What is Tinnitus?
Tinnitus is perceived noises or ringing of the ear that originates from the auditory cortex. Tinnitus is not a disease but a symptom associated with hearing loss.
In many cases tinnitus causes a minor irritation. However, it can at times have adverse effect on the patient’s quality of life by causing severe distress, affecting concentration, and causing insomnia and depression.
Tinnitus would usually get better on its own over time. However, there are available treatment options including sound therapy, cognitive behavioural therapy, and tinnitus retraining therapy.
Severe cases of this condition can be treated using a surgically implanted device. The implant detects any alteration in brain activity and resynchronises the neural chatter. The device wirelessly transmits the “chattering” signal to an app on the patient’s phone. The patients use their thoughts to control the signal. Consequently, this normalises the activity in the auditory cortex and stops tinnitus.
Successful as it may be, the surgical process of implanting the device does not provide a valid and reliable mode of treatment of Tinnitus or loss of hearing.
Stem Cell Treatment for Tinnitus
Stem Cell Therapy provides an alternative form of treatment for Tinnitus caused by damage to or loss of auditory hair cells or damage to the auditory nerve. The auditory hair cells are fragile and can be easily damaged by infection, trauma and loud noise, and aging. Unfortunately the cells never grow back in humans and often cause hearing loss and tinnitus.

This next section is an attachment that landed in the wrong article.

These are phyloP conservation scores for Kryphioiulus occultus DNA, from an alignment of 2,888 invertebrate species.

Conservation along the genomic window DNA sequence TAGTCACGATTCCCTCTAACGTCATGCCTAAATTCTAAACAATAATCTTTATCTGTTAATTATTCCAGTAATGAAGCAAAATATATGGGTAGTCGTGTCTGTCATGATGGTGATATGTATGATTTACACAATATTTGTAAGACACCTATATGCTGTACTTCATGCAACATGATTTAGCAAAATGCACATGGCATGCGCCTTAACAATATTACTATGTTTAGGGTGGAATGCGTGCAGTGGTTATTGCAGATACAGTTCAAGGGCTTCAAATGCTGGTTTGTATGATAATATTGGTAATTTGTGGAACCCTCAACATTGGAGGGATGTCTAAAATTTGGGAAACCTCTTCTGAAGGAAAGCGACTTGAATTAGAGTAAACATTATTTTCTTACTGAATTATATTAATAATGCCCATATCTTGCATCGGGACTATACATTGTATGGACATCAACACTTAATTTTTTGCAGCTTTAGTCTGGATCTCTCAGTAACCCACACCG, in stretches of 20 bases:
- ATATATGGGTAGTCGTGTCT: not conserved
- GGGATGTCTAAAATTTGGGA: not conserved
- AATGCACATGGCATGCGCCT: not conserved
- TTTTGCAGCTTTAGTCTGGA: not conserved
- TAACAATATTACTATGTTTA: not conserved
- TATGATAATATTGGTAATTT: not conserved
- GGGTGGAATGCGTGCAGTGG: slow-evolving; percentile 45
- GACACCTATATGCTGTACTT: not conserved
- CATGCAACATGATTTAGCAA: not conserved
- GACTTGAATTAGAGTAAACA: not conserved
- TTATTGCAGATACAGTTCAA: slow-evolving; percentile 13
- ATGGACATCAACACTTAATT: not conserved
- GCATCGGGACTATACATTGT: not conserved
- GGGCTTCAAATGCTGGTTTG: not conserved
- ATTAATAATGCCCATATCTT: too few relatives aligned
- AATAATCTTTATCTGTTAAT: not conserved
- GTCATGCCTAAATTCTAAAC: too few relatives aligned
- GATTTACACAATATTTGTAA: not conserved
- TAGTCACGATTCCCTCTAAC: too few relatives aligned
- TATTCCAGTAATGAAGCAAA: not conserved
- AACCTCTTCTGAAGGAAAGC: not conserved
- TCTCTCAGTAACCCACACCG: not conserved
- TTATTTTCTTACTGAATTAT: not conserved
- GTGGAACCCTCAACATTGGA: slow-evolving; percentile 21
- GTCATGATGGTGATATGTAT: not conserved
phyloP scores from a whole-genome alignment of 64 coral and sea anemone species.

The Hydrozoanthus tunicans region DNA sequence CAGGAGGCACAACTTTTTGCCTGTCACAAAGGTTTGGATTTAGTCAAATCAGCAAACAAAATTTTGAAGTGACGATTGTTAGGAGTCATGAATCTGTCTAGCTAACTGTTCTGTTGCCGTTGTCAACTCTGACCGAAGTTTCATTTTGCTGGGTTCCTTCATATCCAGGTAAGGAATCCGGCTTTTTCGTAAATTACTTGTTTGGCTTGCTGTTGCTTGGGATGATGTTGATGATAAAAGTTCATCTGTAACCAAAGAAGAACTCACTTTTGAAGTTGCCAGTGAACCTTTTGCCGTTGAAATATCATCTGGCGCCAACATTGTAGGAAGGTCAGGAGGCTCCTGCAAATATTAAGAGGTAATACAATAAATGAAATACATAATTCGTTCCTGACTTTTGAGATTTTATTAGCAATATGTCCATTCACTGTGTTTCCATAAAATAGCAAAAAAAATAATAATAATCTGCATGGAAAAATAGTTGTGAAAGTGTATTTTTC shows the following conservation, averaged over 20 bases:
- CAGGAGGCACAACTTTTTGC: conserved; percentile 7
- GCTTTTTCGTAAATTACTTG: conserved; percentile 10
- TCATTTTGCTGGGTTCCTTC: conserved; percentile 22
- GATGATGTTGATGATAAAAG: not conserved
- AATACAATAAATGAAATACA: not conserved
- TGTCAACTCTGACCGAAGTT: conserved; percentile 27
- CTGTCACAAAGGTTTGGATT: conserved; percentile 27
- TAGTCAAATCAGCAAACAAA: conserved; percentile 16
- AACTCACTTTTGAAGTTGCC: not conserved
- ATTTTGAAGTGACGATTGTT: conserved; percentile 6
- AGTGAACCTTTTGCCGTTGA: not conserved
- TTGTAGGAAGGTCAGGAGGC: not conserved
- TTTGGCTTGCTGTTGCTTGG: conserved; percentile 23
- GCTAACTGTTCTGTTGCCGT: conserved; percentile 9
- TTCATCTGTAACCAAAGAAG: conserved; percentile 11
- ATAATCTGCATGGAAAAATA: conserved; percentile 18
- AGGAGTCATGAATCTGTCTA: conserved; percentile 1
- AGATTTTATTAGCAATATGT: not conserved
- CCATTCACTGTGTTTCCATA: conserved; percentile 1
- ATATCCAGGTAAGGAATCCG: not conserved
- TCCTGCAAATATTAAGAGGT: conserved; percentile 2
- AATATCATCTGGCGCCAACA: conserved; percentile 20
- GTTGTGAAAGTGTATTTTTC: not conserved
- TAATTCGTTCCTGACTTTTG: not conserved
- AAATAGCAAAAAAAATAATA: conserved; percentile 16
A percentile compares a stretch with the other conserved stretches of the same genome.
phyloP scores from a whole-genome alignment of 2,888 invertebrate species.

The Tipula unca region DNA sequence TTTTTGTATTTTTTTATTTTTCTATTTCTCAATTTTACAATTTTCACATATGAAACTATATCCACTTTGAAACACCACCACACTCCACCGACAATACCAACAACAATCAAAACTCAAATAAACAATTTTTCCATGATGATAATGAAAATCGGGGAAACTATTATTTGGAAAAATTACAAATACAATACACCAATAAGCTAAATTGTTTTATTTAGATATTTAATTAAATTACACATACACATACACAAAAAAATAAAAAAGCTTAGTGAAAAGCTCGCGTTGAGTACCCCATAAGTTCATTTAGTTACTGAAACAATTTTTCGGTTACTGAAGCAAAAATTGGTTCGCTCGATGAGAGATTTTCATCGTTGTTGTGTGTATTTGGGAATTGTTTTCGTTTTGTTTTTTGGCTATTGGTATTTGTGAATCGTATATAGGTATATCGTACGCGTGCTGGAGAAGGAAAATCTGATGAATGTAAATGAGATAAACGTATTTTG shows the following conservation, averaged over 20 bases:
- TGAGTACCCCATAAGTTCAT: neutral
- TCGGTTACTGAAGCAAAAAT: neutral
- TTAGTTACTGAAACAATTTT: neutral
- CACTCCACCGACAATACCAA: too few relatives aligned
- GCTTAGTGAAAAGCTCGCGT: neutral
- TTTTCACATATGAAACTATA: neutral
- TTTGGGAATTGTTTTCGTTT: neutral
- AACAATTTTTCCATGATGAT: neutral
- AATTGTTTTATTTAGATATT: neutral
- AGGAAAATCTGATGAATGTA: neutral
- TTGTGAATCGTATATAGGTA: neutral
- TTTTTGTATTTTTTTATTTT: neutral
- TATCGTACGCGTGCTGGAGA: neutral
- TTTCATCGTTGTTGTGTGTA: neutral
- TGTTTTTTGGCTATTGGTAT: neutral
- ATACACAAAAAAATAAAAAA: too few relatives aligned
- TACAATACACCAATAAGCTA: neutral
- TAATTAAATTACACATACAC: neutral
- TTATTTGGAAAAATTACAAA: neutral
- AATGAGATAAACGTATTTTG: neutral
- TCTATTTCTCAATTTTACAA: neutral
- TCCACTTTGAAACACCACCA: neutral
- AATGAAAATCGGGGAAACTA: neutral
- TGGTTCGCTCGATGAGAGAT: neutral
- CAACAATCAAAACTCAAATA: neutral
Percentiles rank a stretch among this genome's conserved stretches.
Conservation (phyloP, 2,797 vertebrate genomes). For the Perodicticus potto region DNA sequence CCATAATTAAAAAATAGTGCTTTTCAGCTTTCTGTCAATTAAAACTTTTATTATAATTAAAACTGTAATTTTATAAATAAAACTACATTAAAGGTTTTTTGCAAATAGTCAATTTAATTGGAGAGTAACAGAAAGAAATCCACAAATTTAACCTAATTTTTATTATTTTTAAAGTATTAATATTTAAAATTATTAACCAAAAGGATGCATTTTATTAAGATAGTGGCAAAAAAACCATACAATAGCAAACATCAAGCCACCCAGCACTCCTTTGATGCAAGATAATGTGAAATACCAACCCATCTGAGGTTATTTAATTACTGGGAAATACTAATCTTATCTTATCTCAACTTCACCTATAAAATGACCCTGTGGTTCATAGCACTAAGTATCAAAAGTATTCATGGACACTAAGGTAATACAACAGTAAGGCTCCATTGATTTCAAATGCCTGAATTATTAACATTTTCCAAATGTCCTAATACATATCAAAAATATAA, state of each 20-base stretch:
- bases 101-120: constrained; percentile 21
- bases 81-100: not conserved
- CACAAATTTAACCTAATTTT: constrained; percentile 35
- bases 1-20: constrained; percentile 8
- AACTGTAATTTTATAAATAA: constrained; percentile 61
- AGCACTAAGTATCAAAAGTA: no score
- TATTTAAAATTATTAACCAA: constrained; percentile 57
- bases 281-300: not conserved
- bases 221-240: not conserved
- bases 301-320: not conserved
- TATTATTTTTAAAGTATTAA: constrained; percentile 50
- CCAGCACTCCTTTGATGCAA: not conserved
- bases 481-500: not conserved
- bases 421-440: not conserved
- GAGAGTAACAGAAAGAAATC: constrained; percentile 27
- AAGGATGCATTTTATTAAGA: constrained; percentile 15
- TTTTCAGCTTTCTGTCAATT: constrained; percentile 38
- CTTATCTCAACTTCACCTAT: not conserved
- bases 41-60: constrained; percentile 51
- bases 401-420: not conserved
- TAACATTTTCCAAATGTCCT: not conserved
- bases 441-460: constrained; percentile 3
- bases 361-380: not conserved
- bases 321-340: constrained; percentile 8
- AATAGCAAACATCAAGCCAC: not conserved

The body’s stem cells’ regenerative properties have a major role to play in Tinnitus research. Studies have been conducted to find ways to harvest and programme stem cells and then transplant them into the damaged auditory tissue.
In 2015 scientists in Kyoto, Japan discovered a new way of transplanting the stem cells. In previous studies, transplanted stem cells failed to bypass the glial scar causing them to die. The scientists discovered that stem cells survived when applied to the surface of the glial scar as opposed to injecting underneath the scar.
Stem cell trials for Tinnitus continue to prove a challenge to scientists who need to design the Tinnitus experience in the test animals. However, researchers have been able to identify physiological (tremor, insomnia and spasms) and behavioural (depression and anxiety) indications of tinnitus in mice by monitoring and manipulating behaviour.
If you would like to learn more about the treatment options available at our facilities, contact us today and one of our Patient representatives will get back to you at your earliest convenience.